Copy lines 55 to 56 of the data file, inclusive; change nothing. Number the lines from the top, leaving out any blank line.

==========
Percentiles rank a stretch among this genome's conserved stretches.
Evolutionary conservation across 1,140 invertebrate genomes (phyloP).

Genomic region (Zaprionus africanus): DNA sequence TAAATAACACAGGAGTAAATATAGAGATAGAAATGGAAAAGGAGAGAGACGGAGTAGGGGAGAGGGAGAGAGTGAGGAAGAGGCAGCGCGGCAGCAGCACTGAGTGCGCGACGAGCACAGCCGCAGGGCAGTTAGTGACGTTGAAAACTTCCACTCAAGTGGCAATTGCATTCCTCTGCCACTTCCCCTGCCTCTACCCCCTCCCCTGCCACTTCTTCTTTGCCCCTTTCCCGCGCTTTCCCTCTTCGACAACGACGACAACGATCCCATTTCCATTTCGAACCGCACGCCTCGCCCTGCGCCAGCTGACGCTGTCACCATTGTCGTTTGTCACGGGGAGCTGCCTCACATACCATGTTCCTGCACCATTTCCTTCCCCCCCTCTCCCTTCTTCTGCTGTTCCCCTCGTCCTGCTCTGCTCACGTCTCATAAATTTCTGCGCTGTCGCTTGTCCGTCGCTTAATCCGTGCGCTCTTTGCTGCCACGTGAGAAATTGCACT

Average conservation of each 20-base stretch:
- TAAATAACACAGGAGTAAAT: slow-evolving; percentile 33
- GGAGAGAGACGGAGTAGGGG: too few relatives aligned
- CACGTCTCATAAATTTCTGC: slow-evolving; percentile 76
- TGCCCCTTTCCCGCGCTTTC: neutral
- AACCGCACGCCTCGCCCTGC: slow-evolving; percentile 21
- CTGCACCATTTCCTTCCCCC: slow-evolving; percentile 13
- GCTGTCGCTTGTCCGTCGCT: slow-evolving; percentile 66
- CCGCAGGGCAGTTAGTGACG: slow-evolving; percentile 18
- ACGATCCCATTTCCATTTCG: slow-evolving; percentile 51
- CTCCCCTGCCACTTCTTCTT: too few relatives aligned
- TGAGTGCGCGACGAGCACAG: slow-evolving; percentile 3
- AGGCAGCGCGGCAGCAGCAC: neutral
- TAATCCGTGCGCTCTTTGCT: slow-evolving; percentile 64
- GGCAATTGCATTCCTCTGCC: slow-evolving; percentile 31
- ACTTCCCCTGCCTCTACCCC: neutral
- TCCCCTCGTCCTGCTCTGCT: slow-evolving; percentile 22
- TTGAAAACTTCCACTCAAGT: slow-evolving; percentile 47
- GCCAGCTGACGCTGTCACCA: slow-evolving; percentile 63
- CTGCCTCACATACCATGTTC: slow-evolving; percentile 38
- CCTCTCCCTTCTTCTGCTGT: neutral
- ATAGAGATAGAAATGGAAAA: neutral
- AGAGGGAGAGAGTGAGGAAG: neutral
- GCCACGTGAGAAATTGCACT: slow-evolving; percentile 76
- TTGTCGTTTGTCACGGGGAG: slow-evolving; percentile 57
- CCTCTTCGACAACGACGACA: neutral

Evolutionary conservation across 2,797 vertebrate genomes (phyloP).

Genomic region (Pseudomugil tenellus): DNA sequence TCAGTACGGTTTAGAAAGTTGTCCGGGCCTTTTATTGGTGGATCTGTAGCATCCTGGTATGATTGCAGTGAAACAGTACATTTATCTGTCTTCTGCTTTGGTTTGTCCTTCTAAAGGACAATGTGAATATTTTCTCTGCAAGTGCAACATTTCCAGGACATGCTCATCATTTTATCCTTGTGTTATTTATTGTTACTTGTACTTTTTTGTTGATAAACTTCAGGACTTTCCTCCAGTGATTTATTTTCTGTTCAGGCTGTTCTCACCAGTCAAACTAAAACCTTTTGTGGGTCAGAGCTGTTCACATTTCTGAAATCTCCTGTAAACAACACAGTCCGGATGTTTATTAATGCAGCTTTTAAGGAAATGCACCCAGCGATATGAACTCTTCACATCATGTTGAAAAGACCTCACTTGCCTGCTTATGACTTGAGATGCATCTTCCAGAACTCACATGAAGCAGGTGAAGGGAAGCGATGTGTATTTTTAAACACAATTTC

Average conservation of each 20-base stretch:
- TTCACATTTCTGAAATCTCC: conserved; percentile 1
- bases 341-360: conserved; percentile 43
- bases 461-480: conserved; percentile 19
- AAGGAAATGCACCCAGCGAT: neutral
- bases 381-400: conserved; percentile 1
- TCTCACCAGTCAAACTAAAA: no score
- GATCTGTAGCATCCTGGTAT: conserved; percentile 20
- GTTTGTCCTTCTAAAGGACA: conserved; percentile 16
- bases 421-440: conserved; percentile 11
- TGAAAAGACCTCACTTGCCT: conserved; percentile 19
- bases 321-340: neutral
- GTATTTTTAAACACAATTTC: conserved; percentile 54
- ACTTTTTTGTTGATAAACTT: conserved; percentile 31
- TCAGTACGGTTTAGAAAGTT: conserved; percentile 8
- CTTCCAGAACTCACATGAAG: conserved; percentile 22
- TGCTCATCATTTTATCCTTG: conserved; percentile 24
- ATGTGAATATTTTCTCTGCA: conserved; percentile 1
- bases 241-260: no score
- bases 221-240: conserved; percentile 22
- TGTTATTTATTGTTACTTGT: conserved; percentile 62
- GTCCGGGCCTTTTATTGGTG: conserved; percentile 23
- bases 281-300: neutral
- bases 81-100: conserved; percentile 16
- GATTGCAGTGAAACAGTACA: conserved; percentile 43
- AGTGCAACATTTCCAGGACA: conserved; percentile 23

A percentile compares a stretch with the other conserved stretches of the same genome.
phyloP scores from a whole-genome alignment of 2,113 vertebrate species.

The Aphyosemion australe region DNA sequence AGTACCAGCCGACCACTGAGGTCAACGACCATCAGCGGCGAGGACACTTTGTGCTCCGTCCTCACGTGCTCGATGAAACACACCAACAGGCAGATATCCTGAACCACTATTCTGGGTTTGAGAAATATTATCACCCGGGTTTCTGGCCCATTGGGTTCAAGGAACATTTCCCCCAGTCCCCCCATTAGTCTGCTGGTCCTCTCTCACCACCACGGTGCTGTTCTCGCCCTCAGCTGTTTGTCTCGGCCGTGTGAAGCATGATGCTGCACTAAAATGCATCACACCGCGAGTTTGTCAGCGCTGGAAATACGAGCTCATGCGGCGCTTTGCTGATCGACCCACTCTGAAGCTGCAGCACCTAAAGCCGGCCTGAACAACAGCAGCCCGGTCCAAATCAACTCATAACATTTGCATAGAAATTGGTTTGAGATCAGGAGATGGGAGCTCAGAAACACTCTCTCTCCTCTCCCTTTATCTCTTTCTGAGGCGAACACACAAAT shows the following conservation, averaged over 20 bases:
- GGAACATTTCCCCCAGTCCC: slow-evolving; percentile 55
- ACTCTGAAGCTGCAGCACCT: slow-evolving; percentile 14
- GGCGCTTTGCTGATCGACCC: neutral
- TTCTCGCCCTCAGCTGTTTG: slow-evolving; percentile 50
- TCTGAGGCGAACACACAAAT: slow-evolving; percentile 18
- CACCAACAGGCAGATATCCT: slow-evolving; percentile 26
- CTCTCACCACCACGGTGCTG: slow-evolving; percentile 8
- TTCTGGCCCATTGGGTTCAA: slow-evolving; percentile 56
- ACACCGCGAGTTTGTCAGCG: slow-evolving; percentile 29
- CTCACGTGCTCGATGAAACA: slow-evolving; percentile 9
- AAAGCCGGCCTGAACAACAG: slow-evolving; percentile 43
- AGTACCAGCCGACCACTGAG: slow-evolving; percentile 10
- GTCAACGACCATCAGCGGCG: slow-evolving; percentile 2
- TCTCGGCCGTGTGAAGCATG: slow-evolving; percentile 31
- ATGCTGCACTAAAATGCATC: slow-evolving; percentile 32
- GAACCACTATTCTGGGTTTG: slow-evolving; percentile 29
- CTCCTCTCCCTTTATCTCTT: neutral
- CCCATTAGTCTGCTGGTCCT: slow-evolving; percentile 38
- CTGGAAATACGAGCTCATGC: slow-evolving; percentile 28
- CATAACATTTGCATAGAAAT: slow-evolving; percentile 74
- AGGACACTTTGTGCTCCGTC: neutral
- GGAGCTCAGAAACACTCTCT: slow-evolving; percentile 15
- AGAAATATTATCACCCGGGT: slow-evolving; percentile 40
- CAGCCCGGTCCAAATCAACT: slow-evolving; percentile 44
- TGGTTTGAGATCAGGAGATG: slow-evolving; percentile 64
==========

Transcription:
- bases 81-100: conserved; percentile 16
- GATTGCAGTGAAACAGTACA: conserved; percentile 43